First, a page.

I love participating in Slice of Life, started by Two Writing Teachers and writing a story, reflection, or musing at least once a week.
On Sunday night, I co-hosted the #nctechat with Nicholas Provenzano (@thenerdyteacher) about summertime professional learning. It was a whirlwind of a chat, just like most Twitter chats I've been a part of, but it was the first time for me to host one. I was nervous, but Nick reassured me, and we prepared together. He recommended Tweetdeck, which is DEFINITELY the way to go! It makes participating in a chat a hundred times easier! I'll write more about that in Sunday's Digilit post. For now, I want to write about all the teachers across the country who continue to learn throughout the summer.
Tweeted by @EduNut
Our first question was "Why would you choose to give up parts of your summer for professional learning?" Answers started pouring in. Here were some of my favorites:
- For me, I never look at it as "giving up" something. I'm actually gaining something wonderful wit summer PD. - @thenerdyteacher
- The learning never stops for me. Learning=playing, in my world. - @ShawnaCoppola
- As a professed lifelong learner, I don't view it as "giving up" time; I love teaching and want to be the best I can for my kids. - @dashthebook
- If you're a teacher and not passionate about learning, then I worry you might not be in the right career path. - @BethShaum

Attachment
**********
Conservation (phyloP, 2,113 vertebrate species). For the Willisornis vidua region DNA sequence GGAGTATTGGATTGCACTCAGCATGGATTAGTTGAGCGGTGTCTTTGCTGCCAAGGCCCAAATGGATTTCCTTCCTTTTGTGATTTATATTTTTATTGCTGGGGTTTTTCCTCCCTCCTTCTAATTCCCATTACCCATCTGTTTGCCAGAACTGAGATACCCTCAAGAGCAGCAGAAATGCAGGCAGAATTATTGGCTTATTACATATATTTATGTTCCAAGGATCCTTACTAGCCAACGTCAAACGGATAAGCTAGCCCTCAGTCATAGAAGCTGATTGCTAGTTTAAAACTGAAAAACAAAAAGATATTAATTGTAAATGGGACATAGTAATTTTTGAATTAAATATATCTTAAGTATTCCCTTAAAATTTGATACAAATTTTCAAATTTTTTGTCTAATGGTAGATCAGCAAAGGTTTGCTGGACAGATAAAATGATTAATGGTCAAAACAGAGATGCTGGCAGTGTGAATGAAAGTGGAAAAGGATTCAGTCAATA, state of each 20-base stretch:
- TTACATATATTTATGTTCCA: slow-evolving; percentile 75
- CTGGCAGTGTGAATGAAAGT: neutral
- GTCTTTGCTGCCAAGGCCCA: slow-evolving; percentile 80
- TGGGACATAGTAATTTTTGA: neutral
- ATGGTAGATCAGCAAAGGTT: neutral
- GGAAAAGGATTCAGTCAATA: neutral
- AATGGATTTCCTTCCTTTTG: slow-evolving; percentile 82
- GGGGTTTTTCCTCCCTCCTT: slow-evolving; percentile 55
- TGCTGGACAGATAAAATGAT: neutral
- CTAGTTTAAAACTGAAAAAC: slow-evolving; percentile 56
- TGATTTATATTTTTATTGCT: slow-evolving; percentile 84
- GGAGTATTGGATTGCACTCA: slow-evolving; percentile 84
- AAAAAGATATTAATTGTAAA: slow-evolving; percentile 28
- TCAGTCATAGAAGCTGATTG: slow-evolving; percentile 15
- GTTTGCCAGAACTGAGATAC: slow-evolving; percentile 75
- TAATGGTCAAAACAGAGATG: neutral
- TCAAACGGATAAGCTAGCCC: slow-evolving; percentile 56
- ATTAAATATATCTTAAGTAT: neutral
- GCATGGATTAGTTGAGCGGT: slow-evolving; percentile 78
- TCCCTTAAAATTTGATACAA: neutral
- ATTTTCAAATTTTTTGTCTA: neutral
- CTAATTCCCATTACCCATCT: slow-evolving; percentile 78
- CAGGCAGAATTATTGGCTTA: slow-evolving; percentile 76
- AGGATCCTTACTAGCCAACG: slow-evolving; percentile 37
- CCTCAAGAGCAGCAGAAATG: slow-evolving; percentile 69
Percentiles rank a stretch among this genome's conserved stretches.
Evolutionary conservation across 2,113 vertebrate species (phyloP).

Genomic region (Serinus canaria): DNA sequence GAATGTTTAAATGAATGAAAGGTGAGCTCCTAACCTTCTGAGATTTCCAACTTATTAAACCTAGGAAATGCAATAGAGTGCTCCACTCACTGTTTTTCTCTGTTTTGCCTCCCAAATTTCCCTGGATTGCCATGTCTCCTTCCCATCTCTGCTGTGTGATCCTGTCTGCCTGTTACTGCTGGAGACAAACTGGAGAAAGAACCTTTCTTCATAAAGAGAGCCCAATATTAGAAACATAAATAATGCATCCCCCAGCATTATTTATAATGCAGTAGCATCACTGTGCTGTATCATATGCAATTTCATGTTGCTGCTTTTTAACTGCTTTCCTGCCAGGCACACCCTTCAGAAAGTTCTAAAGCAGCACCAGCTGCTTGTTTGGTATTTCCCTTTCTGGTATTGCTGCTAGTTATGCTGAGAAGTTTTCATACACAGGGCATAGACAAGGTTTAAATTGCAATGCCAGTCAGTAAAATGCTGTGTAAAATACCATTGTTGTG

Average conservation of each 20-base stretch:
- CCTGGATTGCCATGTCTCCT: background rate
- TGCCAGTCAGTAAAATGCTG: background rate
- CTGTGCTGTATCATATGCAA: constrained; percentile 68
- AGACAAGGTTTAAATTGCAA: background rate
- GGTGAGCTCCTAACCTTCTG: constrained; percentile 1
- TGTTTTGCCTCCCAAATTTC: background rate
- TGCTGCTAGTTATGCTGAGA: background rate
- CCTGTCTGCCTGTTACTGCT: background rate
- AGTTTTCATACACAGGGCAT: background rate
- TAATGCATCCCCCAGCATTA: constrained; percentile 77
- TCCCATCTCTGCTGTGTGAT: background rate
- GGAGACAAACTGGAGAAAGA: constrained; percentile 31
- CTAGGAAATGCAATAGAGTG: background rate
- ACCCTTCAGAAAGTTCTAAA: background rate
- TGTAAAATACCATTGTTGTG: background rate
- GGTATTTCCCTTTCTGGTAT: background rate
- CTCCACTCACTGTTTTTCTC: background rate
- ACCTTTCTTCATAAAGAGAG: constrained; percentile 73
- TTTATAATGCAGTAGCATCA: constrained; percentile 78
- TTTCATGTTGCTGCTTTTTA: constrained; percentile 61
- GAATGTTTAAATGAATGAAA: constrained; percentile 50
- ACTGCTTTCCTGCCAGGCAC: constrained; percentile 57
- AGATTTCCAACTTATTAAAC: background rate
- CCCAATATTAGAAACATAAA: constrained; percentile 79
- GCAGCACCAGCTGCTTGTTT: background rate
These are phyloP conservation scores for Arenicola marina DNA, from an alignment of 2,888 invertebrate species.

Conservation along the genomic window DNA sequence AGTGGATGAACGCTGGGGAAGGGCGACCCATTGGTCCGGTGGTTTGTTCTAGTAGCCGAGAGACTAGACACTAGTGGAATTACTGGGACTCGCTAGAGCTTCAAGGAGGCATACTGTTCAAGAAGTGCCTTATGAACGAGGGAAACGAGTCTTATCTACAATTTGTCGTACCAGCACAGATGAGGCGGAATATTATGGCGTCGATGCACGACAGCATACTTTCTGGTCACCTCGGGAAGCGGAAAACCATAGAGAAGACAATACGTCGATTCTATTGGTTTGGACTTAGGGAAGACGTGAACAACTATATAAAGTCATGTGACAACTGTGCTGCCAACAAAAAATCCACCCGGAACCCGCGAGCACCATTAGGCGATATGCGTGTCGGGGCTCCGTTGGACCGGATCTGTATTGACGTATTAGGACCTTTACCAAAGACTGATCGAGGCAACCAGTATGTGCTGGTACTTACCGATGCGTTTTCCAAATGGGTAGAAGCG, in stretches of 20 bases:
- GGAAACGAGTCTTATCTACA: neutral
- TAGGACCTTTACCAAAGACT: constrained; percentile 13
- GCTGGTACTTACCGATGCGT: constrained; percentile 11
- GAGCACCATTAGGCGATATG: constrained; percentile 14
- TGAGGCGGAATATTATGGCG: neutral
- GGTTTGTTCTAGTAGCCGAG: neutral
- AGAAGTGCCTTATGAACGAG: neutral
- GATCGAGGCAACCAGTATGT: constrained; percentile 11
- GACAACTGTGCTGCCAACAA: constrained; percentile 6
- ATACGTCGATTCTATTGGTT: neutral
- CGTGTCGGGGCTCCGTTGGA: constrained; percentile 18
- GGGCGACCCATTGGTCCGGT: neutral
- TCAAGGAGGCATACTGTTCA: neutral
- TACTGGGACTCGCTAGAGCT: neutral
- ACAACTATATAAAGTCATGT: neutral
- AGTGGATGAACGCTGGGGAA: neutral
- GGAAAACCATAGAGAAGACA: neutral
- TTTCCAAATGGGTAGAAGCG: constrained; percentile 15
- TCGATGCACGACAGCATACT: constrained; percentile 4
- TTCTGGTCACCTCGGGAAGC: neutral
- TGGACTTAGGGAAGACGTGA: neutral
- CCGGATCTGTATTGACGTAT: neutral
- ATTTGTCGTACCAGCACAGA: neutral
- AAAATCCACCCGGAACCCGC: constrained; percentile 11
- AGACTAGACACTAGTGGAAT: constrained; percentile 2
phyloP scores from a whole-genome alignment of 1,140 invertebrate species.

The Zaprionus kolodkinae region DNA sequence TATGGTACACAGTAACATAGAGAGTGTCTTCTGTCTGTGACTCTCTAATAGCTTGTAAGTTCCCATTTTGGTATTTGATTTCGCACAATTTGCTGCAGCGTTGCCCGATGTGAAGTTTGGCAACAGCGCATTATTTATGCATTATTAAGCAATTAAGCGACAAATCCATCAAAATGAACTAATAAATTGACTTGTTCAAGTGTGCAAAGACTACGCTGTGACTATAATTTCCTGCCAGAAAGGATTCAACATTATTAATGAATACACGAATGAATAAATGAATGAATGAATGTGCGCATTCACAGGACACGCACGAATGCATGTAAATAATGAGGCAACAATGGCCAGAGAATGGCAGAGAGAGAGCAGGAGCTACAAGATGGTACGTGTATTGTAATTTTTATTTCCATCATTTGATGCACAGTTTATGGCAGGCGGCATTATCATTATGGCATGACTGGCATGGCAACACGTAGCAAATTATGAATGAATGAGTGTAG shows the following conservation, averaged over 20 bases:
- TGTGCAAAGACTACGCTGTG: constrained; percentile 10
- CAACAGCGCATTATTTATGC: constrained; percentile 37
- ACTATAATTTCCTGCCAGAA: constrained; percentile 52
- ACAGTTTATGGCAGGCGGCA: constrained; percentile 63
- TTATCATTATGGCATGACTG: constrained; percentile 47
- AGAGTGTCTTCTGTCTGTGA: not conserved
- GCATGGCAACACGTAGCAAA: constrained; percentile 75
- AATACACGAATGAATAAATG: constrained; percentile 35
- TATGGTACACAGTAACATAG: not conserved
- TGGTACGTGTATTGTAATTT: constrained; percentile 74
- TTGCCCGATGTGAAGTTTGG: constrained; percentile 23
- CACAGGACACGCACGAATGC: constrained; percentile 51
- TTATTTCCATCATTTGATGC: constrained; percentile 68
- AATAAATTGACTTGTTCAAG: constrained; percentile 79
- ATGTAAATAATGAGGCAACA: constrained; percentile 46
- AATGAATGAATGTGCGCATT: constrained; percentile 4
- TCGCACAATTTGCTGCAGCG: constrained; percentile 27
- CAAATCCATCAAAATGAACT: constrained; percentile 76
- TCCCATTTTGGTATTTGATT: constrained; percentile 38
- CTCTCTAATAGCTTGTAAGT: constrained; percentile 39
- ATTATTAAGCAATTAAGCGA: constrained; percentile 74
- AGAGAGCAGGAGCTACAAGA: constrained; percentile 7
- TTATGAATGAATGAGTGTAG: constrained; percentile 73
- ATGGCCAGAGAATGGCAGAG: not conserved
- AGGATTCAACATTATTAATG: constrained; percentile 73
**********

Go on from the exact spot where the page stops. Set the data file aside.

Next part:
- Teaching is a year round job. Summer pd is a chance for me to better myself and my classroom practices. - @my4ccoa
- I can choose what inspires me. Last summer, paid own way for a 3day Kelly Gallagher writing wkshp. Best PD I've ever attended! - @sandyrotto
- It's the best time for me to pick an area to focus on to become my very best. - @ACommaQueen
There are many, many more, and we went on to ask how teachers prioritize personal and professional learning, their favorite PD opportunities. plans this summer, favorite PD books, and how they will implement their learning in the fall with students. There were SO many passionate teachers sharing ideas and thoughts. It was inspiring, and made me proud to be a teacher. I hear sometimes that young people are being talked out of becoming teachers because of the "state of education today." That breaks my heart. When you join Twitter chats, attend conferences, read blogs, and books and meet all the amazing educators out there, you get a different understanding of the"state of education." It is definitely something I want to be a part of, and I hope that anyone with a desire to teach is not talked out of doing so!
Thank you, Beth Shaum (@BethShaum) , for asking me to co-host this amazing chat, and thank you, Nick, for c0-hosting with me! If you would like to go back and read the archive, just click here.
Tweeted by @DUBIOSEDUCATOR
PD books: Tweeted by @CHERYLTEACHES